Man axes plan to rob bank with air pistol

A security executive in financial difficulty devised an elaborate plan to rob a bank with an illegal air pistol, but got cold feet at the last minute and went to work instead.

Ng Shi Qiang, 31, did extensive online research on bank heists and carried out reconnaissance missions at several banks here.

He decided to target the POSB outlet at Block 926, Yishun Central 1, and went there on the morning of Oct 14, 2013, carrying a bag with the air pistol and other equipment.

But Ng could not bring himself to carry out his plan to rush in through the front door when two women arrived to unlock it, as he did not want to hurt them.

He left and stashed the items, including cable ties, gloves and a mask, in a dry riser unit at a nearby Housing Board block.

When he returned to retrieve them two days later, someone had already discovered the items and called the police.

Yesterday, Ng was sentenced to five years and nine months in jail and six strokes of the cane, after admitting to possessing the Beretta pistol without a licence.

One other charge under the Arms Offences Act, for having various component parts of real firearms, was taken into consideration.

The court earlier heard that Ng had received the air pistol as a birthday present from his 27-year-old brother, a regular serviceman in the Singapore Navy, who brought back the replica firearm from Taiwan in May 2013 on Ng's request.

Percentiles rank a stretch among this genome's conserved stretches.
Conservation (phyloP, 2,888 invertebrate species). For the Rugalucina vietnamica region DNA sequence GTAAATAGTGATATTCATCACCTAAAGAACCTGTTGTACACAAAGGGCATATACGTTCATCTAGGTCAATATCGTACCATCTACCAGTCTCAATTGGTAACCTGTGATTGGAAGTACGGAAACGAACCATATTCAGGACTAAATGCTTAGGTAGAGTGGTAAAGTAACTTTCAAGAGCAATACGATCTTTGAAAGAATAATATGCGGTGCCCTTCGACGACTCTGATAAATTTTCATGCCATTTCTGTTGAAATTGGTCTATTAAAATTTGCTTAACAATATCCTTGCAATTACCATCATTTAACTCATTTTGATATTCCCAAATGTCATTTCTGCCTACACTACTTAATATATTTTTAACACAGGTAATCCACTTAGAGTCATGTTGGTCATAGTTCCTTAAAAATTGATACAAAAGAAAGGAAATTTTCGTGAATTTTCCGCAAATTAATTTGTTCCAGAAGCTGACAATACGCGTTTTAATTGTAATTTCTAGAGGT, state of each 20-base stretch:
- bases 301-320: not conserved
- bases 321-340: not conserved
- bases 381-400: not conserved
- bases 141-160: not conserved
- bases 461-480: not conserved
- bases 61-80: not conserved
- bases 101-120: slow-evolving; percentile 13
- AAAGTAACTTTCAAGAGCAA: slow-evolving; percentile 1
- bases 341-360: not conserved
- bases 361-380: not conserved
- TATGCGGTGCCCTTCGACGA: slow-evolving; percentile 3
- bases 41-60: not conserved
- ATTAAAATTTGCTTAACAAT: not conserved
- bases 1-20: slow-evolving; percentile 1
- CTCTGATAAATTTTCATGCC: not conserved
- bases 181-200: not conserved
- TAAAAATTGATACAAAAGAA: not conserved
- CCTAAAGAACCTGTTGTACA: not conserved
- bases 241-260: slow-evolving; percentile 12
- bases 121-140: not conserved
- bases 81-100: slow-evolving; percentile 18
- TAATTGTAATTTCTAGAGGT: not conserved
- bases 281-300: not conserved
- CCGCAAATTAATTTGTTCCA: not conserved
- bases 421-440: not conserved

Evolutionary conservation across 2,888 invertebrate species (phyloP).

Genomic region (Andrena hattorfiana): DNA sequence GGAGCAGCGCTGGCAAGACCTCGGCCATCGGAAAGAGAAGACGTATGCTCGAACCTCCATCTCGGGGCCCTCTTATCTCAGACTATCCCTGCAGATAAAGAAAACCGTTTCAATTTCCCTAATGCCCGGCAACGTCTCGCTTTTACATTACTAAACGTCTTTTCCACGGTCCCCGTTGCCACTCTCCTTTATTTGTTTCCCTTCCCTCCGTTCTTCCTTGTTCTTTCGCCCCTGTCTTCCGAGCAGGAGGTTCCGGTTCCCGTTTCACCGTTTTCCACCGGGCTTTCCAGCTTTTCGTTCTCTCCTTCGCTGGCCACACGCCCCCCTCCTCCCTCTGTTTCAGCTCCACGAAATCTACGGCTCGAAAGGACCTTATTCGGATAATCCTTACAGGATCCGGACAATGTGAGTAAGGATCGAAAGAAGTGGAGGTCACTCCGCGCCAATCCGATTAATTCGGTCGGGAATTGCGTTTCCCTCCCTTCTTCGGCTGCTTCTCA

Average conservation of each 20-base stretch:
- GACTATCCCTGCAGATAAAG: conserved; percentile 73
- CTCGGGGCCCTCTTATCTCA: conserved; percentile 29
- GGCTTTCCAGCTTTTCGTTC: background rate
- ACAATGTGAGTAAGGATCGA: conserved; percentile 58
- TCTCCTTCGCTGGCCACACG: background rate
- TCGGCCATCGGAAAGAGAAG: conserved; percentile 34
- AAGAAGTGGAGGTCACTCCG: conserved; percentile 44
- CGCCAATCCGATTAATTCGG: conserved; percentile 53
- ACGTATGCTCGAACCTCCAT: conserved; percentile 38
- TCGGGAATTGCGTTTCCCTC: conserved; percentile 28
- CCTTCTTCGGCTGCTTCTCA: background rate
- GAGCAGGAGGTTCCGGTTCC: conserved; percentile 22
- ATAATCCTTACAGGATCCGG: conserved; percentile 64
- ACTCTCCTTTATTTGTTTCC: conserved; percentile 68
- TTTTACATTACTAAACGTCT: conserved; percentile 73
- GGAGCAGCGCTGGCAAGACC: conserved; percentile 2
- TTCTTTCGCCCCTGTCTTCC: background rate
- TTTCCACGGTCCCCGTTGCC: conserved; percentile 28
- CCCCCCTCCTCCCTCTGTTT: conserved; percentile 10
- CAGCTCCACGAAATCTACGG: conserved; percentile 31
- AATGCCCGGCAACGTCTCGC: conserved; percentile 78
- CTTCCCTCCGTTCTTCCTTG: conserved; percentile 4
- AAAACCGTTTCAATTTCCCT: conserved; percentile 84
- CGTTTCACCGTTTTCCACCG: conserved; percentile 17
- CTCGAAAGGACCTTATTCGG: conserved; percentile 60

Ng later decided to rob a bank to pay off his debts, which included $50,000 chalked up through credit cards and a $100,000 loan from his mother- in-law in China.

His research included case studies of bank robberies and how to disable alarm systems.

He chose his target after scouting the area for closed-circuit television cameras and ruling out other outlets which seemed to have more human traffic.

On the day, he had also left a change of clothes and a second bag in the dry riser unit to make him less identifiable if caught on camera. He chose that block as it seemed to be isolated and a safe distance from the bank.

Just before aborting his plan, Ng stood in the blind spot of a security camera at an employment agency near the bank to await the arrival of bank staff members.

Ng has two young children, aged six and seven, and previously worked as an auxiliary police officer and army regular. He was a senior security executive at the time of the offence.

District Judge Low Wee Ping noted the seriousness of Ng's crime, but added that he was puzzled at how Ng came to offend this way, given the 31- year-old's "typical" background. The judge said that although Ng had intended to commit the robbery, he seemed to have a "good side" in not wanting to hurt anyone.

Defence counsel R. S. Wijaya said Ng plans to declare bankruptcy after serving his prison term.

Ng could have been jailed for five to 10 years, and ordered to be given at least six strokes of the cane.

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